A lot has changed for Tokyo’s CUZ ME PAIN label since they released their first compilation a few years back. AAPS called it a day, Jesse Ruins grabbed some blog love and got picked up by Captured Tracks, Lovers In The Wind remain a complete mystery and Melancholic Masculinity just goes by Masculin now. In early March, the label plans to drop compilation number two, featuring a lot of familiar faces from the still-fascinating shadowy Tokyo scene and a few new ones as well. The major projects that laid down the foundation for CUZ ME PAIN – Jesse Ruins, Nites, Faron Square, :visited, Atlas Young, The Beauty and Masculin – each show up on this new release. Sapphire Slows drops by for one song, while label friends Hotel Mexico and Magical Gang contribute remixes of a Nites song and a :visited jam respectively. Yet it wouldn’t be CUZ ME PAIN without a little mystery (or lack of information, at least), and that’s where two new acts enter the picture. Naliza Moo and Scum Boys both bring a track to this comp, but I couldn’t tell you much about them. Listen to a preview of each song on this release above.

Live Review: The Brixton Academy, Canopies And Drapes, The Telephones, Orland And Hotel Mexico At Shibuya Womb January 28 2012

Booze has always been prevalent when I’ve seen The Brixton Academy live, the band popping open bottles of Champagne to share with the crowd or downing shots post-set. Yet their January 28 show at Shibuya’s Womb – which, for the uninformed, is the place those deaf kids make out in the film Babel – was soaked in more alcohol than usual. Seeing every member of the group pop open a bottle of bubbly, corks comically smacking into Womb’s extravagant disco ball, or the band’s guitarist drunkenly spank away at his bongos seemed appropriate given that this was the final stop on their Bright As Diamonds tour, one last gig in front of a hometown crowd.

Yet this sea of liquor flowed because this turned out to be the final Brixton Academy show featuring the band’s current incarnation – the group announced midway through that this show would be there last, to a girl-heavy wave of shock. Although a three-person version of the group will play a show in March, post that the members will remain in music, but in what form they don’t know. With this news, though, a typically drunk Saturday show turned into one last hurrah for one of the best live groups in Japan today.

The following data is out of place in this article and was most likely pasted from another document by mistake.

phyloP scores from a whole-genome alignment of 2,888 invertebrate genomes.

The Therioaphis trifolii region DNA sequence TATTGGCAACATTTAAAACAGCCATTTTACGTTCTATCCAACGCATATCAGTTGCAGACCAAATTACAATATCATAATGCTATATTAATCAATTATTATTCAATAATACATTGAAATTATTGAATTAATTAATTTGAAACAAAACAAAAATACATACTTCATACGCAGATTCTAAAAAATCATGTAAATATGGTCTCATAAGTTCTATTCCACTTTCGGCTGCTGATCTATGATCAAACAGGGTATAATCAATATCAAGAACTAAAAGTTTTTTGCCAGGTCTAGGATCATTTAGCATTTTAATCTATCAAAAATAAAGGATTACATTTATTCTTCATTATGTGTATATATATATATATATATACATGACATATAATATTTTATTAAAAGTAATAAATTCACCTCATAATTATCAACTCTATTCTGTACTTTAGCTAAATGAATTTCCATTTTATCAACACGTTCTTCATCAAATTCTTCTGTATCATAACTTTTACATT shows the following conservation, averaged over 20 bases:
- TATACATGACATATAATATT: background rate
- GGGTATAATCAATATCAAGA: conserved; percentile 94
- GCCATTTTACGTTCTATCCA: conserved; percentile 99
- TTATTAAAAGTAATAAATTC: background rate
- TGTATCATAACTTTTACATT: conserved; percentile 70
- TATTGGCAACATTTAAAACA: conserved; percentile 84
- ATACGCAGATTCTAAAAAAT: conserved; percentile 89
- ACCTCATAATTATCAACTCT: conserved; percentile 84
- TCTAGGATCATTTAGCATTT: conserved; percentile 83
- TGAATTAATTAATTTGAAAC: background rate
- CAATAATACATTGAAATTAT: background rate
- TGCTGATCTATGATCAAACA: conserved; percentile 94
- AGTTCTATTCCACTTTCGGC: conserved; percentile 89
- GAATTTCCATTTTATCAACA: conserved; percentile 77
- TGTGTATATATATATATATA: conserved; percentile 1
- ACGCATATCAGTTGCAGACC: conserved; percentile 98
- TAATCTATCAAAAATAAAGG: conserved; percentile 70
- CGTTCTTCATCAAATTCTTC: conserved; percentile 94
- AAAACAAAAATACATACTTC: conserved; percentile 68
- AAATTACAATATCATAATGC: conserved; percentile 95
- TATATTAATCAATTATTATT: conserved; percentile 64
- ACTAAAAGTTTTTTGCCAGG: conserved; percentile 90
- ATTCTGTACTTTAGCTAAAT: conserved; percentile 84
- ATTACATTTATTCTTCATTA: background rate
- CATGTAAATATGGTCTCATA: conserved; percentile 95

This impromptu finale boasted a pretty great undercard, too. Kyoto chillwavers Hotel Mexico opened everything up with a whirling set that came with an appropriate light show. Live…and blessed by Womb’s tip-top sound system…the group sounds bigger live, a song like “Dear Les Friends” even stronger than in recorded form. Nagoya’s Orland followed, a mess of 80’s synths tripping over one another to create deliberately nostalgic dance music (the fact half of the original Tron played out behind them drove the point home – we are Orland, and we love the 80s). The group is fine, but sharing a bill with similar-sounding Brixton Academy exposes their biggest weakness – whereas Brixton place earnest words over their New Wave hodgepodge and come off as almost embarrassingly sincere, Orland just sound like the music you sometimes hear in a Tim And Eric sketch.

The Telephones, out of place on this bill both in terms of sound and popularity, gesticulated all over the stage next, an endless barrage of aggressive rock guitar, shouting and posing. The group is undeniably energetic, as evidenced by the sort of crowd I would have loved to be in the middle of when I was 19. Yet, as a cynical 20-something, I heard a group with buckets of energy and like three song blueprints done over and over again. Canopies And Drapes came next, joined by several members of The Brixton Academy. When I saw her in Nagoya in November, her set surprised me because she (and Brixton) were able to turn three-fourths of her dreamy music into something funky. That Nagoya show was great – her set at Womb, not quite as memorable. Opening with her two weakest live numbers (the shoegazey “Stars In Bloom” and “Live In The Snow Globe,” the one instance where injecting funk into a song detracts from it, as “Snow Globe” is a lyrical wonder), things got better with the jaunty “Perfect Step,” and she has a great set closer with “Sleeping Under The Bed” which, moment of honesty, I have yet to get sick of.

Yet this Saturday night belonged to The Brixton Academy. At this point, I’ve seen them three times in the past three months, and their show barely changes each time – they open with the bongo-assisted “Neons Bright” from last year’s Bright As Diamonds before diving into the best cuts from that LP and their debut Vivid, with the long-burning “Nightclub” popping up near the end of the set. Yet despite knowing what to expect, Brixton Academy’s skill and energy turns what should have been choreography by now into a still-captivating show. “In My Arms” remains delirious, ”Youth” still demands fists pumped into the sky and “So Shy” remains a slice of triumphant sadness.

This wasn’t just another (great) Brixton Academy show, though, but a surprise finale. Once the sounds of shock faded, the remaining songs seemed more urgent, imbued with something special that words can’t really capture (uhhhh you had to be there?). They dusted off older songs I hadn’t heard at the previous two shows – they broke out songs I’ve never heard period – and gave the crowd what they wanted. Corks flew, an encore happened and then they left the stage for the last time.

So what’s The Brixton Academy’s legacy? Two albums ranging from “pretty good” to “great,” an EP and some singles, not to mention an incredible live show. Vivid, their debut, stands with any 80s-aping album of the last half of the decade, while we named “So Shy” the best song of 2010 and stick by it fully. They did pretty decently for a band their size in Japan, but The Brixton Academy always struck me as a group that could have gotten a lot of looks from the West too, given the 80’s sound and earnestness. Yet they never really did, unfortunately, but leave behind a great collection of music and, for me personally, great memories of wildin’ out at a tiny Nagoya club. They deserved those drink for sure Saturday night.

Hey, someone uploaded a video of the band playing “So Shy” at this even!